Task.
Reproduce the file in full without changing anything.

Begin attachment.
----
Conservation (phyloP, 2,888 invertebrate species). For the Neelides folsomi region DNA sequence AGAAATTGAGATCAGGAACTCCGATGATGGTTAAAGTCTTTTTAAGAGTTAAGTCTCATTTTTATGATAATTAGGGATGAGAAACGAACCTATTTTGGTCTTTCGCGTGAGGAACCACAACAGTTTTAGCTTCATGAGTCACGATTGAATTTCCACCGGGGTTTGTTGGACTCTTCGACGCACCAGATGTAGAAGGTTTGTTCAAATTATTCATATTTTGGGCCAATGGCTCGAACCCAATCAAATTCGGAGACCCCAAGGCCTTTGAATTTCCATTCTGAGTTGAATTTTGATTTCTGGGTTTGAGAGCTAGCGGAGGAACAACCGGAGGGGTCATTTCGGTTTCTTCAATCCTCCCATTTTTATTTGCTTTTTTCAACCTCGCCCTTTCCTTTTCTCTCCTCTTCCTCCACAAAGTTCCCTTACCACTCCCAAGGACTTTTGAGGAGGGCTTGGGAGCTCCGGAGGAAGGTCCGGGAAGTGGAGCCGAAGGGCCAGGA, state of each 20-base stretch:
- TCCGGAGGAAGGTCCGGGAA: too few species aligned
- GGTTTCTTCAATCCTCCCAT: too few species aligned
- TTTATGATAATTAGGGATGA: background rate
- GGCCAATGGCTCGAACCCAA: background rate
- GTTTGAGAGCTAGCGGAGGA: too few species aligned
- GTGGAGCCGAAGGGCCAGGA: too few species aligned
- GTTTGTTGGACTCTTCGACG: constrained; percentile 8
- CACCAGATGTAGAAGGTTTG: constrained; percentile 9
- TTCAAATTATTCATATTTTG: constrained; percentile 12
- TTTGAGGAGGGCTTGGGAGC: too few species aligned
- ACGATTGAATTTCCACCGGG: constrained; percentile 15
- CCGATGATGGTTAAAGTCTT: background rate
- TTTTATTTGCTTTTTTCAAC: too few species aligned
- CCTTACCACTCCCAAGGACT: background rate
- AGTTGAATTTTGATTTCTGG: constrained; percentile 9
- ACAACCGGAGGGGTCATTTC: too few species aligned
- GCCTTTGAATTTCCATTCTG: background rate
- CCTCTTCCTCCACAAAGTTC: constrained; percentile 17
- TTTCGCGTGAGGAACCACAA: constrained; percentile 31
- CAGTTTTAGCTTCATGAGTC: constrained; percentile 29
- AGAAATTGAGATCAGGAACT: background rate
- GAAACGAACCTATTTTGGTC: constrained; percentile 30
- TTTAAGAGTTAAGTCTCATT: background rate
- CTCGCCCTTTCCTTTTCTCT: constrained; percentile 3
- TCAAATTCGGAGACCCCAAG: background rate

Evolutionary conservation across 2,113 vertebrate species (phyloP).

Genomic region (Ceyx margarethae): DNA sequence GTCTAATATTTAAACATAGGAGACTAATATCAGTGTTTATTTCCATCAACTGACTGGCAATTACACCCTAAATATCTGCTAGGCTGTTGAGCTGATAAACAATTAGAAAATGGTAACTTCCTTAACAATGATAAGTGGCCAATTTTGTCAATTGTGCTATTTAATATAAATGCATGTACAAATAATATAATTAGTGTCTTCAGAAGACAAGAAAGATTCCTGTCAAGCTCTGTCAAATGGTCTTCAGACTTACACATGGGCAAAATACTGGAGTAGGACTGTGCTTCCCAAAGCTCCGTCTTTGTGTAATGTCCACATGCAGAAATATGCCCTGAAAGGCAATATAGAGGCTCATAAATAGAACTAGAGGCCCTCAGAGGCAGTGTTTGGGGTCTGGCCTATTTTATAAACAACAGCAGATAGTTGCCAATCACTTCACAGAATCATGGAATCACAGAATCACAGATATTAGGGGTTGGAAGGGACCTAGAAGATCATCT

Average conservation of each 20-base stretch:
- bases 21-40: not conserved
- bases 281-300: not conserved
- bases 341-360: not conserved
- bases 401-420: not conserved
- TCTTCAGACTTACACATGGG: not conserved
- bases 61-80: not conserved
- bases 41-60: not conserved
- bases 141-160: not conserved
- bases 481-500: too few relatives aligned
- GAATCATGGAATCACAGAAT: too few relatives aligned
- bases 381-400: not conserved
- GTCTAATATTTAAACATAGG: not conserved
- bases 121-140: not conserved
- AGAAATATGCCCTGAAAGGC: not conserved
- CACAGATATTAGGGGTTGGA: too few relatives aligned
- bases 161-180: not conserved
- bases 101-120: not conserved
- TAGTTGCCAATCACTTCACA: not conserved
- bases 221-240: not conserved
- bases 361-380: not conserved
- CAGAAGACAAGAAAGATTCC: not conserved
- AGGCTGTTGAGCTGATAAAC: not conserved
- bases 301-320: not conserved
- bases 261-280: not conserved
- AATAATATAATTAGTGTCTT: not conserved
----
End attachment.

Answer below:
Conservation (phyloP, 2,888 invertebrate species). For the Neelides folsomi region DNA sequence AGAAATTGAGATCAGGAACTCCGATGATGGTTAAAGTCTTTTTAAGAGTTAAGTCTCATTTTTATGATAATTAGGGATGAGAAACGAACCTATTTTGGTCTTTCGCGTGAGGAACCACAACAGTTTTAGCTTCATGAGTCACGATTGAATTTCCACCGGGGTTTGTTGGACTCTTCGACGCACCAGATGTAGAAGGTTTGTTCAAATTATTCATATTTTGGGCCAATGGCTCGAACCCAATCAAATTCGGAGACCCCAAGGCCTTTGAATTTCCATTCTGAGTTGAATTTTGATTTCTGGGTTTGAGAGCTAGCGGAGGAACAACCGGAGGGGTCATTTCGGTTTCTTCAATCCTCCCATTTTTATTTGCTTTTTTCAACCTCGCCCTTTCCTTTTCTCTCCTCTTCCTCCACAAAGTTCCCTTACCACTCCCAAGGACTTTTGAGGAGGGCTTGGGAGCTCCGGAGGAAGGTCCGGGAAGTGGAGCCGAAGGGCCAGGA, state of each 20-base stretch:
- TCCGGAGGAAGGTCCGGGAA: too few species aligned
- GGTTTCTTCAATCCTCCCAT: too few species aligned
- TTTATGATAATTAGGGATGA: background rate
- GGCCAATGGCTCGAACCCAA: background rate
- GTTTGAGAGCTAGCGGAGGA: too few species aligned
- GTGGAGCCGAAGGGCCAGGA: too few species aligned
- GTTTGTTGGACTCTTCGACG: constrained; percentile 8
- CACCAGATGTAGAAGGTTTG: constrained; percentile 9
- TTCAAATTATTCATATTTTG: constrained; percentile 12
- TTTGAGGAGGGCTTGGGAGC: too few species aligned
- ACGATTGAATTTCCACCGGG: constrained; percentile 15
- CCGATGATGGTTAAAGTCTT: background rate
- TTTTATTTGCTTTTTTCAAC: too few species aligned
- CCTTACCACTCCCAAGGACT: background rate
- AGTTGAATTTTGATTTCTGG: constrained; percentile 9
- ACAACCGGAGGGGTCATTTC: too few species aligned
- GCCTTTGAATTTCCATTCTG: background rate
- CCTCTTCCTCCACAAAGTTC: constrained; percentile 17
- TTTCGCGTGAGGAACCACAA: constrained; percentile 31
- CAGTTTTAGCTTCATGAGTC: constrained; percentile 29
- AGAAATTGAGATCAGGAACT: background rate
- GAAACGAACCTATTTTGGTC: constrained; percentile 30
- TTTAAGAGTTAAGTCTCATT: background rate
- CTCGCCCTTTCCTTTTCTCT: constrained; percentile 3
- TCAAATTCGGAGACCCCAAG: background rate

Evolutionary conservation across 2,113 vertebrate species (phyloP).

Genomic region (Ceyx margarethae): DNA sequence GTCTAATATTTAAACATAGGAGACTAATATCAGTGTTTATTTCCATCAACTGACTGGCAATTACACCCTAAATATCTGCTAGGCTGTTGAGCTGATAAACAATTAGAAAATGGTAACTTCCTTAACAATGATAAGTGGCCAATTTTGTCAATTGTGCTATTTAATATAAATGCATGTACAAATAATATAATTAGTGTCTTCAGAAGACAAGAAAGATTCCTGTCAAGCTCTGTCAAATGGTCTTCAGACTTACACATGGGCAAAATACTGGAGTAGGACTGTGCTTCCCAAAGCTCCGTCTTTGTGTAATGTCCACATGCAGAAATATGCCCTGAAAGGCAATATAGAGGCTCATAAATAGAACTAGAGGCCCTCAGAGGCAGTGTTTGGGGTCTGGCCTATTTTATAAACAACAGCAGATAGTTGCCAATCACTTCACAGAATCATGGAATCACAGAATCACAGATATTAGGGGTTGGAAGGGACCTAGAAGATCATCT

Average conservation of each 20-base stretch:
- bases 21-40: not conserved
- bases 281-300: not conserved
- bases 341-360: not conserved
- bases 401-420: not conserved
- TCTTCAGACTTACACATGGG: not conserved
- bases 61-80: not conserved
- bases 41-60: not conserved
- bases 141-160: not conserved
- bases 481-500: too few relatives aligned
- GAATCATGGAATCACAGAAT: too few relatives aligned
- bases 381-400: not conserved
- GTCTAATATTTAAACATAGG: not conserved
- bases 121-140: not conserved
- AGAAATATGCCCTGAAAGGC: not conserved
- CACAGATATTAGGGGTTGGA: too few relatives aligned
- bases 161-180: not conserved
- bases 101-120: not conserved
- TAGTTGCCAATCACTTCACA: not conserved
- bases 221-240: not conserved
- bases 361-380: not conserved
- CAGAAGACAAGAAAGATTCC: not conserved
- AGGCTGTTGAGCTGATAAAC: not conserved
- bases 301-320: not conserved
- bases 261-280: not conserved
- AATAATATAATTAGTGTCTT: not conserved